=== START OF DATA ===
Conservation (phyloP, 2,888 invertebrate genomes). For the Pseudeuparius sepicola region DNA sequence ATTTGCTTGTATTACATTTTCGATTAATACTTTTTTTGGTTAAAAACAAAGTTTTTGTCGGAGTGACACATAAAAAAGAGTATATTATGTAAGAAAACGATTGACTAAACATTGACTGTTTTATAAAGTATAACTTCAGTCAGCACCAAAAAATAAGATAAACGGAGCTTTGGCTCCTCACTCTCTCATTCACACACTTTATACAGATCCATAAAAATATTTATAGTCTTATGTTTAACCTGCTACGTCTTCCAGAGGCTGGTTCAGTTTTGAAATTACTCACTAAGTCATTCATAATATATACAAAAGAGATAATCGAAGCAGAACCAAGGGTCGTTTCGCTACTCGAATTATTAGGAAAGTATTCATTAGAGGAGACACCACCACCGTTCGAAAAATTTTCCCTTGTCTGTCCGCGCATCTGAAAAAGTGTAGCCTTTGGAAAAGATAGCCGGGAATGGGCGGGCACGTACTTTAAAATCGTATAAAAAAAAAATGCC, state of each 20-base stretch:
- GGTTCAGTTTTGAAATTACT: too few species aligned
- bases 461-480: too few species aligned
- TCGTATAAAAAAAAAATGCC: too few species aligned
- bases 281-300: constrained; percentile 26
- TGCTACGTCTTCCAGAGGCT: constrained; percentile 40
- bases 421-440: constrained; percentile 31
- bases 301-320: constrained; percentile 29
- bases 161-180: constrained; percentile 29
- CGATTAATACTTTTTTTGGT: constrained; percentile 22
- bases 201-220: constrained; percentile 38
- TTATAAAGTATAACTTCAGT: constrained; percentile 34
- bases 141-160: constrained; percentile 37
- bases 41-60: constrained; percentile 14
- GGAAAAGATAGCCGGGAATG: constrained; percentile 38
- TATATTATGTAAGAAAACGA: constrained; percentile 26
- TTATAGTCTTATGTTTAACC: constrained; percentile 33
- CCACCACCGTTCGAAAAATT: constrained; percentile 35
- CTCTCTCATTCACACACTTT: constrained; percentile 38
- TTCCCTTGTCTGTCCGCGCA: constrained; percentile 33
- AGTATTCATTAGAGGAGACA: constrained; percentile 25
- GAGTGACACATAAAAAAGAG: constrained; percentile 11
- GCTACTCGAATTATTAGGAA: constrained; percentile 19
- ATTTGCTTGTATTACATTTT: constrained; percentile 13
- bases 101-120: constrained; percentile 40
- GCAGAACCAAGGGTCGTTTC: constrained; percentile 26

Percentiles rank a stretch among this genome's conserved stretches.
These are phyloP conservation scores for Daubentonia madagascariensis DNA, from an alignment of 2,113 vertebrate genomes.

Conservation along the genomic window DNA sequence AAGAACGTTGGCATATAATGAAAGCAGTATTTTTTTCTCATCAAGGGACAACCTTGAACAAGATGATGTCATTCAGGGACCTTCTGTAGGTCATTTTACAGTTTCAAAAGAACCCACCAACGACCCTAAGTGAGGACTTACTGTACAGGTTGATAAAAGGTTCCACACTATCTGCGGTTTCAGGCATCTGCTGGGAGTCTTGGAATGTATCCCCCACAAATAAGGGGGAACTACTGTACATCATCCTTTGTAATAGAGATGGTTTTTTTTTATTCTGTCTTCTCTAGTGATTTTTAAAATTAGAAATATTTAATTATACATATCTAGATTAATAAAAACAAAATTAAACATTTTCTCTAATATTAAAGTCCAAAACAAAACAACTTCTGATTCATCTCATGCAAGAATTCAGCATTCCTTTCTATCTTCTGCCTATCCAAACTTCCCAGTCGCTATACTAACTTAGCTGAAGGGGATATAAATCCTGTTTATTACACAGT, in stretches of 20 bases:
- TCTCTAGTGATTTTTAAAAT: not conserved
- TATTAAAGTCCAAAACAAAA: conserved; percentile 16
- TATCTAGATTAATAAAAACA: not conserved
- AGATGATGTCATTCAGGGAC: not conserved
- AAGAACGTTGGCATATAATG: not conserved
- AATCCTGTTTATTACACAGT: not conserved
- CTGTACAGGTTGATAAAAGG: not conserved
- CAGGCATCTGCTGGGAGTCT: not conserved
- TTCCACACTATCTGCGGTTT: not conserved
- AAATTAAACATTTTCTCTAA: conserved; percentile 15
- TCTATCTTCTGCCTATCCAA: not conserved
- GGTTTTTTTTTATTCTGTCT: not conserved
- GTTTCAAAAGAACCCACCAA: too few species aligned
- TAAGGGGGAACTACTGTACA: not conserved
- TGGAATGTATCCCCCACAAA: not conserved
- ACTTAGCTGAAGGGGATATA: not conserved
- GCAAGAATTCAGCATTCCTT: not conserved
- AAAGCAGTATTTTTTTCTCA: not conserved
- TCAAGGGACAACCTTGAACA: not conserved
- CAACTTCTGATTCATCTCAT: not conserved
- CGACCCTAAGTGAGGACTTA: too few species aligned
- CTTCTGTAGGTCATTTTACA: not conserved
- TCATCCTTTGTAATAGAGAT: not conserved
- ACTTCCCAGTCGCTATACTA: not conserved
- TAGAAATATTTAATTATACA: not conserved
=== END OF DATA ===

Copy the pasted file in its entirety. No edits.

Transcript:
Conservation (phyloP, 2,888 invertebrate genomes). For the Pseudeuparius sepicola region DNA sequence ATTTGCTTGTATTACATTTTCGATTAATACTTTTTTTGGTTAAAAACAAAGTTTTTGTCGGAGTGACACATAAAAAAGAGTATATTATGTAAGAAAACGATTGACTAAACATTGACTGTTTTATAAAGTATAACTTCAGTCAGCACCAAAAAATAAGATAAACGGAGCTTTGGCTCCTCACTCTCTCATTCACACACTTTATACAGATCCATAAAAATATTTATAGTCTTATGTTTAACCTGCTACGTCTTCCAGAGGCTGGTTCAGTTTTGAAATTACTCACTAAGTCATTCATAATATATACAAAAGAGATAATCGAAGCAGAACCAAGGGTCGTTTCGCTACTCGAATTATTAGGAAAGTATTCATTAGAGGAGACACCACCACCGTTCGAAAAATTTTCCCTTGTCTGTCCGCGCATCTGAAAAAGTGTAGCCTTTGGAAAAGATAGCCGGGAATGGGCGGGCACGTACTTTAAAATCGTATAAAAAAAAAATGCC, state of each 20-base stretch:
- GGTTCAGTTTTGAAATTACT: too few species aligned
- bases 461-480: too few species aligned
- TCGTATAAAAAAAAAATGCC: too few species aligned
- bases 281-300: constrained; percentile 26
- TGCTACGTCTTCCAGAGGCT: constrained; percentile 40
- bases 421-440: constrained; percentile 31
- bases 301-320: constrained; percentile 29
- bases 161-180: constrained; percentile 29
- CGATTAATACTTTTTTTGGT: constrained; percentile 22
- bases 201-220: constrained; percentile 38
- TTATAAAGTATAACTTCAGT: constrained; percentile 34
- bases 141-160: constrained; percentile 37
- bases 41-60: constrained; percentile 14
- GGAAAAGATAGCCGGGAATG: constrained; percentile 38
- TATATTATGTAAGAAAACGA: constrained; percentile 26
- TTATAGTCTTATGTTTAACC: constrained; percentile 33
- CCACCACCGTTCGAAAAATT: constrained; percentile 35
- CTCTCTCATTCACACACTTT: constrained; percentile 38
- TTCCCTTGTCTGTCCGCGCA: constrained; percentile 33
- AGTATTCATTAGAGGAGACA: constrained; percentile 25
- GAGTGACACATAAAAAAGAG: constrained; percentile 11
- GCTACTCGAATTATTAGGAA: constrained; percentile 19
- ATTTGCTTGTATTACATTTT: constrained; percentile 13
- bases 101-120: constrained; percentile 40
- GCAGAACCAAGGGTCGTTTC: constrained; percentile 26

Percentiles rank a stretch among this genome's conserved stretches.
These are phyloP conservation scores for Daubentonia madagascariensis DNA, from an alignment of 2,113 vertebrate genomes.

Conservation along the genomic window DNA sequence AAGAACGTTGGCATATAATGAAAGCAGTATTTTTTTCTCATCAAGGGACAACCTTGAACAAGATGATGTCATTCAGGGACCTTCTGTAGGTCATTTTACAGTTTCAAAAGAACCCACCAACGACCCTAAGTGAGGACTTACTGTACAGGTTGATAAAAGGTTCCACACTATCTGCGGTTTCAGGCATCTGCTGGGAGTCTTGGAATGTATCCCCCACAAATAAGGGGGAACTACTGTACATCATCCTTTGTAATAGAGATGGTTTTTTTTTATTCTGTCTTCTCTAGTGATTTTTAAAATTAGAAATATTTAATTATACATATCTAGATTAATAAAAACAAAATTAAACATTTTCTCTAATATTAAAGTCCAAAACAAAACAACTTCTGATTCATCTCATGCAAGAATTCAGCATTCCTTTCTATCTTCTGCCTATCCAAACTTCCCAGTCGCTATACTAACTTAGCTGAAGGGGATATAAATCCTGTTTATTACACAGT, in stretches of 20 bases:
- TCTCTAGTGATTTTTAAAAT: not conserved
- TATTAAAGTCCAAAACAAAA: conserved; percentile 16
- TATCTAGATTAATAAAAACA: not conserved
- AGATGATGTCATTCAGGGAC: not conserved
- AAGAACGTTGGCATATAATG: not conserved
- AATCCTGTTTATTACACAGT: not conserved
- CTGTACAGGTTGATAAAAGG: not conserved
- CAGGCATCTGCTGGGAGTCT: not conserved
- TTCCACACTATCTGCGGTTT: not conserved
- AAATTAAACATTTTCTCTAA: conserved; percentile 15
- TCTATCTTCTGCCTATCCAA: not conserved
- GGTTTTTTTTTATTCTGTCT: not conserved
- GTTTCAAAAGAACCCACCAA: too few species aligned
- TAAGGGGGAACTACTGTACA: not conserved
- TGGAATGTATCCCCCACAAA: not conserved
- ACTTAGCTGAAGGGGATATA: not conserved
- GCAAGAATTCAGCATTCCTT: not conserved
- AAAGCAGTATTTTTTTCTCA: not conserved
- TCAAGGGACAACCTTGAACA: not conserved
- CAACTTCTGATTCATCTCAT: not conserved
- CGACCCTAAGTGAGGACTTA: too few species aligned
- CTTCTGTAGGTCATTTTACA: not conserved
- TCATCCTTTGTAATAGAGAT: not conserved
- ACTTCCCAGTCGCTATACTA: not conserved
- TAGAAATATTTAATTATACA: not conserved